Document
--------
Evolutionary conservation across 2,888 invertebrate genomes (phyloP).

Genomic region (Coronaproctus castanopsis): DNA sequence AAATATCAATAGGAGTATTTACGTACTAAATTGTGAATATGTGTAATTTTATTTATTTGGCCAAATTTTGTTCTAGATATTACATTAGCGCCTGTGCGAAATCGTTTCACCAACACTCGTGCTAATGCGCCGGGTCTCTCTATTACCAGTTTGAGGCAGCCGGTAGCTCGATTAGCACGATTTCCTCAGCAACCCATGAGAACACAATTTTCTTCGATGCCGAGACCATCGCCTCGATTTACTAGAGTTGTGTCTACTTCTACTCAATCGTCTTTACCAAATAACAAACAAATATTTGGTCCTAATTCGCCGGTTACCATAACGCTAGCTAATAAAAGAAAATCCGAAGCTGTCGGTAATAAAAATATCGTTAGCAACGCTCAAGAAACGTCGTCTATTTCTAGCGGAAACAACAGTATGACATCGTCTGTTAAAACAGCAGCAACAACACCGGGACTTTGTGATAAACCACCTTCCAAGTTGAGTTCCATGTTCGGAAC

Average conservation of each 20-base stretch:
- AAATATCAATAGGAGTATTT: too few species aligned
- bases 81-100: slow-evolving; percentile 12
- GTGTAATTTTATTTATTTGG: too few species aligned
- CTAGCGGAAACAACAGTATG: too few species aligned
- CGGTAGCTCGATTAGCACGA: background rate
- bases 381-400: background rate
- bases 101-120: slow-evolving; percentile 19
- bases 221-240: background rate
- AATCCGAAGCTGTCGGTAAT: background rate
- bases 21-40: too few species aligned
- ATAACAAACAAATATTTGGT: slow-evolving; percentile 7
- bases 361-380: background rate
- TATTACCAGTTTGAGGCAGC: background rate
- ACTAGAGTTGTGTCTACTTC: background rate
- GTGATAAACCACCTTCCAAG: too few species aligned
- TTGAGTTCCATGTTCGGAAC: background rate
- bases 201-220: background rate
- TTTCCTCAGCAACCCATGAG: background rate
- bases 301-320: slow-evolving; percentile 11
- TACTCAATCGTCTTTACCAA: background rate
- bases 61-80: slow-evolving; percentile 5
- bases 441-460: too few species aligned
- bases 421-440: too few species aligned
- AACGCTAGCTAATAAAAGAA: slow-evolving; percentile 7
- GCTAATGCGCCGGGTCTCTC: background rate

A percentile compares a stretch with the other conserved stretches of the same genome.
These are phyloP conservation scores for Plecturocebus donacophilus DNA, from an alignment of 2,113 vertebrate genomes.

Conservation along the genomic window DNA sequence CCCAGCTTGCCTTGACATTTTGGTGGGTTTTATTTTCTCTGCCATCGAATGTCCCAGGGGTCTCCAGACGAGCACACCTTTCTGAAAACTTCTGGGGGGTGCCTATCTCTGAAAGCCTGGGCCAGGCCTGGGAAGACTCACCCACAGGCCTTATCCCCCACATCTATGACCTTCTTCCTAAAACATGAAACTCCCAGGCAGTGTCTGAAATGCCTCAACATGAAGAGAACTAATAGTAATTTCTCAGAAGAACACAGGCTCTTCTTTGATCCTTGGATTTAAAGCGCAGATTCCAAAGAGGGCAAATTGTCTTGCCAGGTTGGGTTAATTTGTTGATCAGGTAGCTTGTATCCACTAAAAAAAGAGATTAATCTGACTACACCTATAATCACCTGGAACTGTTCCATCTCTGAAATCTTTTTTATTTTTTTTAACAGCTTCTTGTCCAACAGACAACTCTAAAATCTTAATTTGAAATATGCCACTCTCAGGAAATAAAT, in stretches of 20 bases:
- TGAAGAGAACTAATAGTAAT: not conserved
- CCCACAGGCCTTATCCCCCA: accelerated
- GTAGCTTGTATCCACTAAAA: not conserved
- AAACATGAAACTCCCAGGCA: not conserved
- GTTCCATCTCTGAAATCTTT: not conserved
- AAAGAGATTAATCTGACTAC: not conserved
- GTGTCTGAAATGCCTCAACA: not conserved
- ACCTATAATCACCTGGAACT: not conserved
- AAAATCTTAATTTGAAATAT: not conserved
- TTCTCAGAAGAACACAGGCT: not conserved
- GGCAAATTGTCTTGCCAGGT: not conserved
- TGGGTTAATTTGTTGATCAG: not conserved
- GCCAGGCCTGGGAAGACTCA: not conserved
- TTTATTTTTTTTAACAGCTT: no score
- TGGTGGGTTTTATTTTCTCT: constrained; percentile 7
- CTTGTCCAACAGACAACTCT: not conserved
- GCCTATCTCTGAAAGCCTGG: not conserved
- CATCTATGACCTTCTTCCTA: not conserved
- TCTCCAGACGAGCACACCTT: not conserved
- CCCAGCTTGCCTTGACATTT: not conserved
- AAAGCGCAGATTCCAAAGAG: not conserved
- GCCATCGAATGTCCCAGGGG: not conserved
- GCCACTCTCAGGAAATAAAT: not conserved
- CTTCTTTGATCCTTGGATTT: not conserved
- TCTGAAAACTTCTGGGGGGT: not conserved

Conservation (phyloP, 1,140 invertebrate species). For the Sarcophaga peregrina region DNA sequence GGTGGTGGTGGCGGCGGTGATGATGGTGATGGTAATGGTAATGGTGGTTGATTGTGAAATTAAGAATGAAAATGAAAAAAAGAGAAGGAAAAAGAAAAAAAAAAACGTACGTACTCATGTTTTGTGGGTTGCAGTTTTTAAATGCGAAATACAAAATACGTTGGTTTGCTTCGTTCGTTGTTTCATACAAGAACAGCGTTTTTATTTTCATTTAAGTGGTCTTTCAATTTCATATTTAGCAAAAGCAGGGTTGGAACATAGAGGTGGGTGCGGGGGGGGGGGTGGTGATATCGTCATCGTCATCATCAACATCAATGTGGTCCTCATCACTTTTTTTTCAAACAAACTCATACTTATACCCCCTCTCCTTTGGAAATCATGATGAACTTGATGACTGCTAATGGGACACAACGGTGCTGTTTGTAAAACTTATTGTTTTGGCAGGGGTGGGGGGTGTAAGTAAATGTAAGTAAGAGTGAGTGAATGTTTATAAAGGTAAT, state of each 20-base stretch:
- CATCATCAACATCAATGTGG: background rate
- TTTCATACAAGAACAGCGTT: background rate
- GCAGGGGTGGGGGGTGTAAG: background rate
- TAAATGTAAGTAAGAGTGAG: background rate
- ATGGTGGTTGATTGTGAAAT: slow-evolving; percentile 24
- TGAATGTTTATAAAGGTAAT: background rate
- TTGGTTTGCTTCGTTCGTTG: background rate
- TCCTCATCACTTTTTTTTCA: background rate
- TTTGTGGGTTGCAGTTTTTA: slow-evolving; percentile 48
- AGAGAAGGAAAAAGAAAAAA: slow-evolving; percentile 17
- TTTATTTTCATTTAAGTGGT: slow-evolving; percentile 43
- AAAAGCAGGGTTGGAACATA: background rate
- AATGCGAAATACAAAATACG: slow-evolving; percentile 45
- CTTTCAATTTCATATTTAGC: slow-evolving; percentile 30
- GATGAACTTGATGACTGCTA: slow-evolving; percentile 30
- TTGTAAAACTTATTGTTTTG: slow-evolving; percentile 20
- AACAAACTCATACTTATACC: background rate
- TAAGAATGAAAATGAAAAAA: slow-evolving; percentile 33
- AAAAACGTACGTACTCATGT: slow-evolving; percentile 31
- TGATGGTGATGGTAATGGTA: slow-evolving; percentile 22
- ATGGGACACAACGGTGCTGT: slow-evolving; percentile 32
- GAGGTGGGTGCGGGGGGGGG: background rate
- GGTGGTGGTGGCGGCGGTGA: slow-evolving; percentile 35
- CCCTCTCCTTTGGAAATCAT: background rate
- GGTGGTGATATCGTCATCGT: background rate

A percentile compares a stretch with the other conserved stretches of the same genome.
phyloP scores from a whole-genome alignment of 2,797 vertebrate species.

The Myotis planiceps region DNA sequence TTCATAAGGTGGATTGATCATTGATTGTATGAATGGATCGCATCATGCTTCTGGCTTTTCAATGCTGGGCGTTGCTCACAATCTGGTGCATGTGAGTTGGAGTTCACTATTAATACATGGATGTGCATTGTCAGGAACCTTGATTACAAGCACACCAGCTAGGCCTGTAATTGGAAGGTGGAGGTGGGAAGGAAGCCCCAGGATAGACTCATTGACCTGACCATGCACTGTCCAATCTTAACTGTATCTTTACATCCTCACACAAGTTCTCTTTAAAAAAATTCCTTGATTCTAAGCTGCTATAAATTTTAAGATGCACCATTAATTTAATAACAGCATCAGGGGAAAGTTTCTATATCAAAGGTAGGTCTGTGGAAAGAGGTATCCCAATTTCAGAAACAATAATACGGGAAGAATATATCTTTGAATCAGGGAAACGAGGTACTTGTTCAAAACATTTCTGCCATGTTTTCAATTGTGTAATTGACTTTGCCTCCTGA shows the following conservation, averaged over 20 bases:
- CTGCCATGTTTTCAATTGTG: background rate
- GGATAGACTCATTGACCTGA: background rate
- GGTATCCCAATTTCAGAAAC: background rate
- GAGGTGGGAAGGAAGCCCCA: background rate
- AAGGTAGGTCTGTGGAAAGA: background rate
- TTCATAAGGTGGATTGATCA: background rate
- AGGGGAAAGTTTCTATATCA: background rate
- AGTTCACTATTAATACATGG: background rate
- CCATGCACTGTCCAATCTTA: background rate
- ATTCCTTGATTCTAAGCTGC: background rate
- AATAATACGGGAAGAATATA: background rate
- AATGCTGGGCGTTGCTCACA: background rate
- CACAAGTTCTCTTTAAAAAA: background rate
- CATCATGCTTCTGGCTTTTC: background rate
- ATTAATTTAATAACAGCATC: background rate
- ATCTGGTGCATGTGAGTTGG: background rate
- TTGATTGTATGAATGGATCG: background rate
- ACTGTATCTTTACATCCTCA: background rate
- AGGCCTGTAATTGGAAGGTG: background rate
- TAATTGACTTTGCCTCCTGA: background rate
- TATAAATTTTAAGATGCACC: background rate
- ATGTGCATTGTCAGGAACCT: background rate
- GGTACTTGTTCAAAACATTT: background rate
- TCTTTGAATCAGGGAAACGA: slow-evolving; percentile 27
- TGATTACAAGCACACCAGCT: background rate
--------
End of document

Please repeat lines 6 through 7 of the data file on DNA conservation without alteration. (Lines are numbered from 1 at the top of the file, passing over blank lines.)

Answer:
- GTGTAATTTTATTTATTTGG: too few species aligned
- CTAGCGGAAACAACAGTATG: too few species aligned